I’m facing the wrong way. Again.
It’s an overcast Tuesday and I’m sitting behind the digital wheel of Lando Norris’ 2018 Formula 2 car at Silverstone. The car itself is somewhere off in the weeds outside Aintree corner.
Where I’m actually sitting is within Hamburg’s glorious Prototyp Museum. Codemasters has generously invited me here to be one of the first members of the press to try F1 2019. Not only am I able to get some quality seat time with the game ahead of its late-June release, but I have unfettered access to members of the development team.
This provides plenty of opportunity to learn what’s new and improved in this year’s title. Over the course of the day I find out more on the game’s improved physics, the esport-friendly Super License, an updated replay system, and the addition of a new Ross Brawn-designed 2019 spec F1 car. But the addition of the Formula 2 feeder series is arguably the biggest news, so it seems an appropriate place to start.
Formula 2: A New Challenger Appears
The addition of Formula 2 makes a lot of sense. One of the greatest strengths of the F1 games this generation has been their in-depth single-player modes. F2 will now extend that further, with players starting their careers on one of the 10 available squads, plus a Driver Academy. A short three-race prologue will get you started here, where you’ll meet two new characters who will serve as friends and rivals in your progress to the F1 circus.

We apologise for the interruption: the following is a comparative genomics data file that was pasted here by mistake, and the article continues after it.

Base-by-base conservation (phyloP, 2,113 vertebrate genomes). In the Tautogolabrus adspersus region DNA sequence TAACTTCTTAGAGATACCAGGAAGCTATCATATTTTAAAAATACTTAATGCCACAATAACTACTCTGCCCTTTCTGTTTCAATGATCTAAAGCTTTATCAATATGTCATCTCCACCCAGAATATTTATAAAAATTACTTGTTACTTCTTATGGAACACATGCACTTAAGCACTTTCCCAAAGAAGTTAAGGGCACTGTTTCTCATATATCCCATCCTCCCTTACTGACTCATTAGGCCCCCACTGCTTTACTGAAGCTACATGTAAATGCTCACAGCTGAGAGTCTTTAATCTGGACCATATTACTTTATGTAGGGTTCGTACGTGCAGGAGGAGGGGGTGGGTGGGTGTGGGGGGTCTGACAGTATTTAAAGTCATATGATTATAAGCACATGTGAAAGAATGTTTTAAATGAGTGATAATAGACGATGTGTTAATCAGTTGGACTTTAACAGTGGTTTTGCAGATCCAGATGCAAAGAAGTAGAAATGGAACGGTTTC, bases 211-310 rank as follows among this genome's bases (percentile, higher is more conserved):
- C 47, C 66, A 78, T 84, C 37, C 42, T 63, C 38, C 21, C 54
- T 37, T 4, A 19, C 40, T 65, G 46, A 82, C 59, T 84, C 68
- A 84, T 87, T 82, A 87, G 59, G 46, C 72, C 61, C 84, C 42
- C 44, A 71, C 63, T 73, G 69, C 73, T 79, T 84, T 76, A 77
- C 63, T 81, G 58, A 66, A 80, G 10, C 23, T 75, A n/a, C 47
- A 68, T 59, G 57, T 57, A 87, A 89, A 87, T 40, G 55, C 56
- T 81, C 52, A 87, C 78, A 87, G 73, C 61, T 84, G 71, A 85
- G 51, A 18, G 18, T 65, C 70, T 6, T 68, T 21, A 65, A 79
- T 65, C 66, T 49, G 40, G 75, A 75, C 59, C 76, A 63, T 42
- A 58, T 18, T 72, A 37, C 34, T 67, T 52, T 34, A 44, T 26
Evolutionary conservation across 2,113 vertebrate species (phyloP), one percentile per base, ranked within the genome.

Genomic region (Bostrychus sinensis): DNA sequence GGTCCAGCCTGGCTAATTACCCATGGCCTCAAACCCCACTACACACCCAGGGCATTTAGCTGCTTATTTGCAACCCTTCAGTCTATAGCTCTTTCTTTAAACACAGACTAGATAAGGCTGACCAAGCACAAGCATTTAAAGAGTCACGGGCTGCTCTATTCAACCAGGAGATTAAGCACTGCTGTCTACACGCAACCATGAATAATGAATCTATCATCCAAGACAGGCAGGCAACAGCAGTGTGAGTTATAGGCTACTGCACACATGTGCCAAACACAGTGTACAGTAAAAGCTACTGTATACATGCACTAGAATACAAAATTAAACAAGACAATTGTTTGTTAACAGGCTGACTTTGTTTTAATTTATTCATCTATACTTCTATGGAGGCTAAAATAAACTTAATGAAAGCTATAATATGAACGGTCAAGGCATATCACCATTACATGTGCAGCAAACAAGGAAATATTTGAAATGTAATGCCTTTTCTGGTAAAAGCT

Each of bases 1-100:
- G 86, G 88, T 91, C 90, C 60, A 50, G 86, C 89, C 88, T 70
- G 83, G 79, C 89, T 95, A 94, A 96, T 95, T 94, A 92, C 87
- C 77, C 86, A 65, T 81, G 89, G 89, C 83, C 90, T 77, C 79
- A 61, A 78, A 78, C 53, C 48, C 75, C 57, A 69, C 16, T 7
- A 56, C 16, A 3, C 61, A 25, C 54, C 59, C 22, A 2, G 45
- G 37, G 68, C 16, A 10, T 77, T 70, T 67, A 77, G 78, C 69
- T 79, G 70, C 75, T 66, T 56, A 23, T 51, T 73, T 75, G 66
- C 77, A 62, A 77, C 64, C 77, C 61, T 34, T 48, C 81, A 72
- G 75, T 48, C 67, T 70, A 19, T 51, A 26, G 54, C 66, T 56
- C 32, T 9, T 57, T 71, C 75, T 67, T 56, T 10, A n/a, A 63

Multiple cutscenes will expand on the narrative, with last year’s press interview feature playing heavily into proceedings. New this year is the ability to view the transcripts of other drivers’ own interviews, adding to the psychological warfare.
But you’re reading GTPlanet. You want to know how the cars drive, right?
Physics and Handling: Wheel Great, Pad Good
Back to Silverstone. The F2 is a tricky beast: it certainly feels (comparatively) slower and more analog than the F1 cars. It features a turbocharged V6 much like its bigger brothers, but the engine is over twice the displacement. This gives it a much torquier profile, which translates into a need for smoother throttle inputs than series regulars may be used to.